Image_1_Sustained Egr-1 Response via p38 MAP Kinase Signaling Modulates Early Immune Responses of Dendritic Cells Parasitized by Toxoplasma gondii.TIF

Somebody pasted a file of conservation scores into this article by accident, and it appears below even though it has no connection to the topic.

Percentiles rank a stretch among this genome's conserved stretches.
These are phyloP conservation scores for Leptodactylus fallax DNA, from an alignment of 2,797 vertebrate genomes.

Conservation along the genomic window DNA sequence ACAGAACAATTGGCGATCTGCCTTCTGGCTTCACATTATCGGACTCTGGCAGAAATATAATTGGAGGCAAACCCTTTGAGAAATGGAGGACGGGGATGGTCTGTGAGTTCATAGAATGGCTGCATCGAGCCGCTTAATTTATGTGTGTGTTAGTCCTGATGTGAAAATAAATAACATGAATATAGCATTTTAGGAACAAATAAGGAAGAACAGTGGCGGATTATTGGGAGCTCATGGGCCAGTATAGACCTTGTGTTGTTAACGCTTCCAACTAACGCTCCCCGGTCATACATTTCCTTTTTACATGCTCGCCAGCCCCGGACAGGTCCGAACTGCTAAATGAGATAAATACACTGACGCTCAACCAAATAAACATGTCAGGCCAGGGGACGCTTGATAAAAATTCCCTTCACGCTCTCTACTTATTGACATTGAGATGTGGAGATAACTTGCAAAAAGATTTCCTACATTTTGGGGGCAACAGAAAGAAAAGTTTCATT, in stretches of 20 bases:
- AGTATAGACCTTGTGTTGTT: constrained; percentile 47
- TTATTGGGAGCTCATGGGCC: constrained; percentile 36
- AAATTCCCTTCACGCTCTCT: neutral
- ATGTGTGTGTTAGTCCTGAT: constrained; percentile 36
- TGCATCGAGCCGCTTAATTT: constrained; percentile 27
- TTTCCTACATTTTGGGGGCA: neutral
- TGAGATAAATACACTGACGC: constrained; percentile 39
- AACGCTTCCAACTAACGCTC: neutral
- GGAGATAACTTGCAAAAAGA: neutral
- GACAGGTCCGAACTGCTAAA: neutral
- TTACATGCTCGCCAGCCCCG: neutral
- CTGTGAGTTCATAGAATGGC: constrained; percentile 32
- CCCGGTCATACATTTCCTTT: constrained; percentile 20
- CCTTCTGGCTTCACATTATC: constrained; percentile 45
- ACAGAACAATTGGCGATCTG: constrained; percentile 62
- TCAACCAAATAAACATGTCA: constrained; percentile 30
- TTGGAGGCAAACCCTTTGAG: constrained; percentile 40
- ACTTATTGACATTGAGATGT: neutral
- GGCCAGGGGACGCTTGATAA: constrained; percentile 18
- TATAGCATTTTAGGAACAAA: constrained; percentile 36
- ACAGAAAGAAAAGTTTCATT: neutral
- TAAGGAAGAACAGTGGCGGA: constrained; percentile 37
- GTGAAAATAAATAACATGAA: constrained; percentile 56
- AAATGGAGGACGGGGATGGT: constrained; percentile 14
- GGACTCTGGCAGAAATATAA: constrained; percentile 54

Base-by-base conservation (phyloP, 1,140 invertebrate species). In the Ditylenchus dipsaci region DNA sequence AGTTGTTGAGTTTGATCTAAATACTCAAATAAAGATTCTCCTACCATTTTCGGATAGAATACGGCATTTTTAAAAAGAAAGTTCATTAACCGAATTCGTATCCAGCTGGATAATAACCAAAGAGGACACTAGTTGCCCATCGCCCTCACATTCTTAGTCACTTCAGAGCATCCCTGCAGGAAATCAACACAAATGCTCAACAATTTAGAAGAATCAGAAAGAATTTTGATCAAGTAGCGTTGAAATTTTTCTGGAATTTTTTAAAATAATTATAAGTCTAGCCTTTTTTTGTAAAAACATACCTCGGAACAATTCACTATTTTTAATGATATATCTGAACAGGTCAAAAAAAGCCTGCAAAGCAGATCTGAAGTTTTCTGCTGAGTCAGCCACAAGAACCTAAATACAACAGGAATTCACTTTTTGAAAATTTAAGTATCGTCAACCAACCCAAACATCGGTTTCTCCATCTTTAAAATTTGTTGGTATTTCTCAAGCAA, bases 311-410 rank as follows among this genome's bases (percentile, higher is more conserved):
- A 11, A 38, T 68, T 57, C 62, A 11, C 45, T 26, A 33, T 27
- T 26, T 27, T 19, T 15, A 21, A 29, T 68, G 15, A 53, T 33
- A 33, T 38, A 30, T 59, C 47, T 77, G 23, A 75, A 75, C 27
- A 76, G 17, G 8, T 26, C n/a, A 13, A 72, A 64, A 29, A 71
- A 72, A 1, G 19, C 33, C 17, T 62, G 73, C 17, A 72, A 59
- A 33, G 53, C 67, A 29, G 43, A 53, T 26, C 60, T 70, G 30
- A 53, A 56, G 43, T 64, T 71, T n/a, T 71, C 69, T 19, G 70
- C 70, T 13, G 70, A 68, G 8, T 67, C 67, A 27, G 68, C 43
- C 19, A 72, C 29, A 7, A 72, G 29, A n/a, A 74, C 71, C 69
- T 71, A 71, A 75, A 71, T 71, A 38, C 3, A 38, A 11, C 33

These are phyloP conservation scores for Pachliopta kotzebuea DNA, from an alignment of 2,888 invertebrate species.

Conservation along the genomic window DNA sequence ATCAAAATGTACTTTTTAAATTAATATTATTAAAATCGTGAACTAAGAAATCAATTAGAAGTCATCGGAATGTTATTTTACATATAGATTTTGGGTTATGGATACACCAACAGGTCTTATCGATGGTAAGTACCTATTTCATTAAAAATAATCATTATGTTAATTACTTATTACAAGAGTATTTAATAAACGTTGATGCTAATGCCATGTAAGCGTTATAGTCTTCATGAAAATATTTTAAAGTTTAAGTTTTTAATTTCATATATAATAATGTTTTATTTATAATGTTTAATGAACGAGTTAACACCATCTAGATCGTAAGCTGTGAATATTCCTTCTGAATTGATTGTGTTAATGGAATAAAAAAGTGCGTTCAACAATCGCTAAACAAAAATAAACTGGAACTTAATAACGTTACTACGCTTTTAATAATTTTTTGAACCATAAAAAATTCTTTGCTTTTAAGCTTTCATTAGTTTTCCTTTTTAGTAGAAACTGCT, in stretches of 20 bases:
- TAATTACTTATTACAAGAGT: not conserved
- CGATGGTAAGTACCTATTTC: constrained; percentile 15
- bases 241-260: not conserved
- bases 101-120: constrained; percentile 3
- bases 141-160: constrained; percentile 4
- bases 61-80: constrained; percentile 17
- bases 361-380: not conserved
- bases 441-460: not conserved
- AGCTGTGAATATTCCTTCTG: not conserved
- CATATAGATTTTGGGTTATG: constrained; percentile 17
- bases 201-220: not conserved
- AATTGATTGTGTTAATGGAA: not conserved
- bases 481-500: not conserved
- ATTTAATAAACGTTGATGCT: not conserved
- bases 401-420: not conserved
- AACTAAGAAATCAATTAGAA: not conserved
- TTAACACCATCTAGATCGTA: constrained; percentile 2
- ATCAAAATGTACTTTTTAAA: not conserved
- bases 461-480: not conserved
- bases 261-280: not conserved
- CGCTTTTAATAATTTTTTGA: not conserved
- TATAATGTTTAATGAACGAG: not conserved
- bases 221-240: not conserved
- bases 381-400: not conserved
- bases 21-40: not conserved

As a response to a diverse array of external stimuli, early growth response protein 1 (Egr-1) plays important roles in the transcriptional regulation of inflammation and the cellular immune response. However, a number of intracellular pathogens colonize immune cells and the implication of Egr-1 in the host-pathogen interplay has remained elusive. Here, we have characterized the Egr-1 responses of primary murine and human dendritic cells (DCs) upon challenge with the obligate intracellular parasite Toxoplasma gondii. We report that live intracellular parasites induce a sustained high expression of Egr-1 in DCs, different from the immediate-early Egr-1 response to parasite lysates, inactivated parasites or LPS. Moreover, a distinct nuclear localization of elevated amounts of Egr-1 protein was detected in infected DCs, but not in by-stander DCs. The ERK1/2 MAPK signaling pathway mediated the canonical immediate-early Egr-1 response to soluble antigens in a MyD88/TLR-dependent fashion. In contrast, a non-canonical extended Egr-1 response that relied primarily on p38 MAPK signaling was induced by intracellular parasites and was exhibited similarly by MyD88-deficient and wildtype DCs. The extended phase Egr-1 response was dramatically reduced upon challenge of DCs with T. gondii parasites deficient in GRA24, a secreted p38-interacting protein. Further, Egr-1-silenced primary DCs maintained their migratory responses upon T. gondii challenge. Importantly, Egr-1 silencing led to elevated expression of co-stimulatory molecules (CD40, CD80) in Toxoplasma-infected DCs and in LPS-challenged immature DCs, indicating that Egr-1 responses suppressed maturation of DCs. Moreover, the IL-12 and IL-2 responses of Toxoplasma-challenged DCs were modulated in a GRA24-dependent fashion. Jointly, the data show that the Egr-1 responses of DCs to microbial external stimuli and intracellular stimuli can be selectively mediated by ERK1/2 or p38 MAPK signaling, and that Egr-1 can act as an intrinsic negative modulator of maturation in primary DCs.